If a person falls off of a couch and can’t get back up, the natural inclination is to call 9-1-1. An ambulance isn’t needed, but the person making the call needs a helping hand.
In Chippewa Falls, EMS units have helped on those calls at no charge, no matter how many times they have happened.
That could change. Mayor Greg Hoffman said the city is considering a $75 charge with the fifth such call to a residence.
“There’s a tremendous amount of expense,” for these kinds of calls, Hoffman said. City taxpayers are picking up what Hoffman terms as a fairly substantial cost.
“Sixty-five percent of our patients (use) Medicare or Medicaid,” Hoffman said. And that makes a difference on whether the $75 charge will be paid.
“So regardless of what is charged, Medicare only reimburses a flat rate,” the minutes of the city’s Revenues Committee meeting from Wednesday said.
Hoffman said the Revenues Committee recommended raising non-resident EMS fees. He said the increase in fees are needed, because now when city EMS is called to emergencies in the towns of Tilden, Eagle Point, Anson and the village of Cadott, a paramedic responds with the city EMS crew.
In other action, security cameras for City Hall and the Chippewa Falls Public Library were approved by the committee. Hoffman said the cameras will cost about $25,000. The city partnered with Chippewa County to get a better rate on the cameras.
Hoffman said the city will also be taking bids for roof repairs for the library building. An insurance company the city uses will pay up to $26,000 for the roof repair. The balance will come from city funds from the sale of the former city fire station No. 2 on Park Avenue.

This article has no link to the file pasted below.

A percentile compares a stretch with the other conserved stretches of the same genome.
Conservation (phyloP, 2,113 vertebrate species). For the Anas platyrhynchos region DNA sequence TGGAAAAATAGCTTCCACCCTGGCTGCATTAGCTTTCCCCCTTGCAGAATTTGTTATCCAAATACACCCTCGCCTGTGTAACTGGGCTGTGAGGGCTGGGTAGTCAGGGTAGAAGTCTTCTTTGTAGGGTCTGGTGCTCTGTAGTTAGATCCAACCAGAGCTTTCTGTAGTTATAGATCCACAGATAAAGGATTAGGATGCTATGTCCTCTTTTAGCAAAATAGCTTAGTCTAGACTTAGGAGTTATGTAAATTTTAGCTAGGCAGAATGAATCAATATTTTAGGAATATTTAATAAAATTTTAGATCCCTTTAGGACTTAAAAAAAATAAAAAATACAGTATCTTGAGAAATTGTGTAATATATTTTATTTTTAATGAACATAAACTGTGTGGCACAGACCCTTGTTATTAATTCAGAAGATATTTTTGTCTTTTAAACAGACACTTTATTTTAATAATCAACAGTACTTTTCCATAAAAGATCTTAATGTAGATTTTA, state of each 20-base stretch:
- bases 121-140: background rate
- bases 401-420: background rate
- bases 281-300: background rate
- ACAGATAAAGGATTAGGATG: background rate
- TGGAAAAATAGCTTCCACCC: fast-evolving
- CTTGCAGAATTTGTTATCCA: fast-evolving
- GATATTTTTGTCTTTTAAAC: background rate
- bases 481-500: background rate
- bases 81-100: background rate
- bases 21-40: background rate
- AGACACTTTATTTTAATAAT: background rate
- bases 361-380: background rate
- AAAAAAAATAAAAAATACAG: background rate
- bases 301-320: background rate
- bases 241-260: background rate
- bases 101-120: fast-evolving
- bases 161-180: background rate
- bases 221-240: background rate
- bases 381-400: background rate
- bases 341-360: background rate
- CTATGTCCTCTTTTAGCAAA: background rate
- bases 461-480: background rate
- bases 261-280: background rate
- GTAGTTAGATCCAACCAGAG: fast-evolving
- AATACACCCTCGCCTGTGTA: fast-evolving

“The insurance company will not cover any additional damages that may occur from now until the roof is repaired,” the committee minutes said.
Hoffman said next year, the project will be placed in the bond (a long-term loan) and the city will get back what it paid toward fixing the roof.
The city’s Building Committee, which also met Tuesday, said the city may qualify for what’s declared as an emergency situation. It it gets that status, the city could go ahead with the project without bids.
Hoffman said the city is within $35,000 of reaching $2 million in donations for Phase 2 of the development of Chippewa Riverfront Park. The project’s cost is $2.4 million.
The committee also declined an offer to buy city-owned land on Chippewa Crossing Boulevard.
Tuesday night’s City Council meeting included an update by Ryan Companies on the construction of the Mills Fleet Farm Distribution Center in the Lake Wissota Business Park. All of the structure’s exterior walls are up, said Brock Norman of Ryan Companies.
He said roofing of the distribution center started this week. “The entire employee parking lot is now paved,” he said.
“We’re probably two to three weeks ahead of schedule,” he said. “We are blessed with a great site.”
FleetFarm will come into the building and install equipment this fall, and they will receive products in January, Norman said.
Funding for sanitary and water infrastructure from Lake View Drive to County S was approved on a 7-0 vote by the council. Hoffman said the city’s Wastewater Department will front the cost, about $400,000. The department will be reimbursed by one of the city’s Tax Increment Financing Districts.
The council also approved a beer and wine license along with a dance license for the upcoming Northwoods Blues Festival June 30 and July 1 at the Northern Wisconsin State Fairgrounds in Chippewa Falls.
It also approved the same licenses for the Leinenkugel 150th Anniversary Celebration from Aug. 10-12 at the fairgrounds.
All seven council members attended Tuesday night’s session.